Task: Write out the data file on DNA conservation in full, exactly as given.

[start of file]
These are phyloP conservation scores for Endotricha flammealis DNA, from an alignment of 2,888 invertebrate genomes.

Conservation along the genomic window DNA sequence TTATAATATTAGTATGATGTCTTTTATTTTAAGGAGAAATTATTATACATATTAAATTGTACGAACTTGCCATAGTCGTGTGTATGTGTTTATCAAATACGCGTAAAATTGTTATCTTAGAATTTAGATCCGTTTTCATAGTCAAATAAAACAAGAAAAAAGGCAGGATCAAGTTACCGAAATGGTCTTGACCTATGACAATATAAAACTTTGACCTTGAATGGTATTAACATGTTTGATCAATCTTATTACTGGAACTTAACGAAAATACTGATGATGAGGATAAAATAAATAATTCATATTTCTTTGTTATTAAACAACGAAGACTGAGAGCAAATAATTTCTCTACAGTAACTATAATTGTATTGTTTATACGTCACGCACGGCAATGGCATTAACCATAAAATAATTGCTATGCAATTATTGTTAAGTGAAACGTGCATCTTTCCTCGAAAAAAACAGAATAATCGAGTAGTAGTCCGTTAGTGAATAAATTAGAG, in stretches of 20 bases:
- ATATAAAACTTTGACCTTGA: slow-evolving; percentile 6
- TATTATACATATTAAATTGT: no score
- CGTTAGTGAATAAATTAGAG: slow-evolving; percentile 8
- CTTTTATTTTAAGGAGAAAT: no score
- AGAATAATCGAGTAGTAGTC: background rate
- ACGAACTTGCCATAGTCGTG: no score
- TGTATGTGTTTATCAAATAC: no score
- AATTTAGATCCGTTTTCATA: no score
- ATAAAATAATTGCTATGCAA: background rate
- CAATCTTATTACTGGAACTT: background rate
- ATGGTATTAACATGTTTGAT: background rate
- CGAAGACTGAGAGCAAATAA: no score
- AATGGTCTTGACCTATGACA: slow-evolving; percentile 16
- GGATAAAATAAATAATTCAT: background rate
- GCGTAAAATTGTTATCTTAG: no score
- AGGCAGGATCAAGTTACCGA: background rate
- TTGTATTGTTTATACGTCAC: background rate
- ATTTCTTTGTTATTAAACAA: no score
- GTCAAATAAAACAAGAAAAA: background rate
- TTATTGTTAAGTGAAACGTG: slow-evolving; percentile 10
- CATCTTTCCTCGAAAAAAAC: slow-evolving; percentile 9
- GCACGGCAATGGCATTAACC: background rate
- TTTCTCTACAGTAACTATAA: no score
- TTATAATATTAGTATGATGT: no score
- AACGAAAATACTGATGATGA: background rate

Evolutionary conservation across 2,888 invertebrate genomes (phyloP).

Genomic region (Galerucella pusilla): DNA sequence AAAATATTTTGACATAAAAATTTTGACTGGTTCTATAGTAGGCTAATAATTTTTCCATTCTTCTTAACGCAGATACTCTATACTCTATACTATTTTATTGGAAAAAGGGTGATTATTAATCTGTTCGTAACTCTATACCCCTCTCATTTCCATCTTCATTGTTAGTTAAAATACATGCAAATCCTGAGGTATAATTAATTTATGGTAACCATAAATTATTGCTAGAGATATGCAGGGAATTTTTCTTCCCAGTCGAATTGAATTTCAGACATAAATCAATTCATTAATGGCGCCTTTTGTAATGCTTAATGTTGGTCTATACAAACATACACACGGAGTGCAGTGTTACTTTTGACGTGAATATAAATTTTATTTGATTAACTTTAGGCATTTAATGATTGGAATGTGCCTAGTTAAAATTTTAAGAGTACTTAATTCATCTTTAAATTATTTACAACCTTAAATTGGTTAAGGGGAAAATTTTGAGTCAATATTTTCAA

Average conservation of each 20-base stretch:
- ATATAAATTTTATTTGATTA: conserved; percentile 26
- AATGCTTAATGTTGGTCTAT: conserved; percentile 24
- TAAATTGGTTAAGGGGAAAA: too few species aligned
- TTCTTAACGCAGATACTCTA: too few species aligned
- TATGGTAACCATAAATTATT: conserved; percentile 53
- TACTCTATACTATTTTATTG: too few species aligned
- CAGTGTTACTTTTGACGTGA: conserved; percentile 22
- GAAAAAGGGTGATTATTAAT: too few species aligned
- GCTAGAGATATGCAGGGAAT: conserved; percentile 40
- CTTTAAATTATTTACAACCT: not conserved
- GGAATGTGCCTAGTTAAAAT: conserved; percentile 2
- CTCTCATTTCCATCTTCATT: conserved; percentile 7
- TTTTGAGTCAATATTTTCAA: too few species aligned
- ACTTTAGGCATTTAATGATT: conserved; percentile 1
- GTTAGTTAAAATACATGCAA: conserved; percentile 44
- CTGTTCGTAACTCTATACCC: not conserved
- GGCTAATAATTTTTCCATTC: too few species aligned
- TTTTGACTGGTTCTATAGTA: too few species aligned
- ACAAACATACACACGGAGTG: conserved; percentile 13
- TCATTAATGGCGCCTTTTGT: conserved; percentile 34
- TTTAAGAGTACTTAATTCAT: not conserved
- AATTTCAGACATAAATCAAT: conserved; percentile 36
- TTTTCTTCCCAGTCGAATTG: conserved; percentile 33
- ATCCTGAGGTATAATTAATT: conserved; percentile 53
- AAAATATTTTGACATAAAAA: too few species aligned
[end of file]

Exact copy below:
These are phyloP conservation scores for Endotricha flammealis DNA, from an alignment of 2,888 invertebrate genomes.

Conservation along the genomic window DNA sequence TTATAATATTAGTATGATGTCTTTTATTTTAAGGAGAAATTATTATACATATTAAATTGTACGAACTTGCCATAGTCGTGTGTATGTGTTTATCAAATACGCGTAAAATTGTTATCTTAGAATTTAGATCCGTTTTCATAGTCAAATAAAACAAGAAAAAAGGCAGGATCAAGTTACCGAAATGGTCTTGACCTATGACAATATAAAACTTTGACCTTGAATGGTATTAACATGTTTGATCAATCTTATTACTGGAACTTAACGAAAATACTGATGATGAGGATAAAATAAATAATTCATATTTCTTTGTTATTAAACAACGAAGACTGAGAGCAAATAATTTCTCTACAGTAACTATAATTGTATTGTTTATACGTCACGCACGGCAATGGCATTAACCATAAAATAATTGCTATGCAATTATTGTTAAGTGAAACGTGCATCTTTCCTCGAAAAAAACAGAATAATCGAGTAGTAGTCCGTTAGTGAATAAATTAGAG, in stretches of 20 bases:
- ATATAAAACTTTGACCTTGA: slow-evolving; percentile 6
- TATTATACATATTAAATTGT: no score
- CGTTAGTGAATAAATTAGAG: slow-evolving; percentile 8
- CTTTTATTTTAAGGAGAAAT: no score
- AGAATAATCGAGTAGTAGTC: background rate
- ACGAACTTGCCATAGTCGTG: no score
- TGTATGTGTTTATCAAATAC: no score
- AATTTAGATCCGTTTTCATA: no score
- ATAAAATAATTGCTATGCAA: background rate
- CAATCTTATTACTGGAACTT: background rate
- ATGGTATTAACATGTTTGAT: background rate
- CGAAGACTGAGAGCAAATAA: no score
- AATGGTCTTGACCTATGACA: slow-evolving; percentile 16
- GGATAAAATAAATAATTCAT: background rate
- GCGTAAAATTGTTATCTTAG: no score
- AGGCAGGATCAAGTTACCGA: background rate
- TTGTATTGTTTATACGTCAC: background rate
- ATTTCTTTGTTATTAAACAA: no score
- GTCAAATAAAACAAGAAAAA: background rate
- TTATTGTTAAGTGAAACGTG: slow-evolving; percentile 10
- CATCTTTCCTCGAAAAAAAC: slow-evolving; percentile 9
- GCACGGCAATGGCATTAACC: background rate
- TTTCTCTACAGTAACTATAA: no score
- TTATAATATTAGTATGATGT: no score
- AACGAAAATACTGATGATGA: background rate

Evolutionary conservation across 2,888 invertebrate genomes (phyloP).

Genomic region (Galerucella pusilla): DNA sequence AAAATATTTTGACATAAAAATTTTGACTGGTTCTATAGTAGGCTAATAATTTTTCCATTCTTCTTAACGCAGATACTCTATACTCTATACTATTTTATTGGAAAAAGGGTGATTATTAATCTGTTCGTAACTCTATACCCCTCTCATTTCCATCTTCATTGTTAGTTAAAATACATGCAAATCCTGAGGTATAATTAATTTATGGTAACCATAAATTATTGCTAGAGATATGCAGGGAATTTTTCTTCCCAGTCGAATTGAATTTCAGACATAAATCAATTCATTAATGGCGCCTTTTGTAATGCTTAATGTTGGTCTATACAAACATACACACGGAGTGCAGTGTTACTTTTGACGTGAATATAAATTTTATTTGATTAACTTTAGGCATTTAATGATTGGAATGTGCCTAGTTAAAATTTTAAGAGTACTTAATTCATCTTTAAATTATTTACAACCTTAAATTGGTTAAGGGGAAAATTTTGAGTCAATATTTTCAA

Average conservation of each 20-base stretch:
- ATATAAATTTTATTTGATTA: conserved; percentile 26
- AATGCTTAATGTTGGTCTAT: conserved; percentile 24
- TAAATTGGTTAAGGGGAAAA: too few species aligned
- TTCTTAACGCAGATACTCTA: too few species aligned
- TATGGTAACCATAAATTATT: conserved; percentile 53
- TACTCTATACTATTTTATTG: too few species aligned
- CAGTGTTACTTTTGACGTGA: conserved; percentile 22
- GAAAAAGGGTGATTATTAAT: too few species aligned
- GCTAGAGATATGCAGGGAAT: conserved; percentile 40
- CTTTAAATTATTTACAACCT: not conserved
- GGAATGTGCCTAGTTAAAAT: conserved; percentile 2
- CTCTCATTTCCATCTTCATT: conserved; percentile 7
- TTTTGAGTCAATATTTTCAA: too few species aligned
- ACTTTAGGCATTTAATGATT: conserved; percentile 1
- GTTAGTTAAAATACATGCAA: conserved; percentile 44
- CTGTTCGTAACTCTATACCC: not conserved
- GGCTAATAATTTTTCCATTC: too few species aligned
- TTTTGACTGGTTCTATAGTA: too few species aligned
- ACAAACATACACACGGAGTG: conserved; percentile 13
- TCATTAATGGCGCCTTTTGT: conserved; percentile 34
- TTTAAGAGTACTTAATTCAT: not conserved
- AATTTCAGACATAAATCAAT: conserved; percentile 36
- TTTTCTTCCCAGTCGAATTG: conserved; percentile 33
- ATCCTGAGGTATAATTAATT: conserved; percentile 53
- AAAATATTTTGACATAAAAA: too few species aligned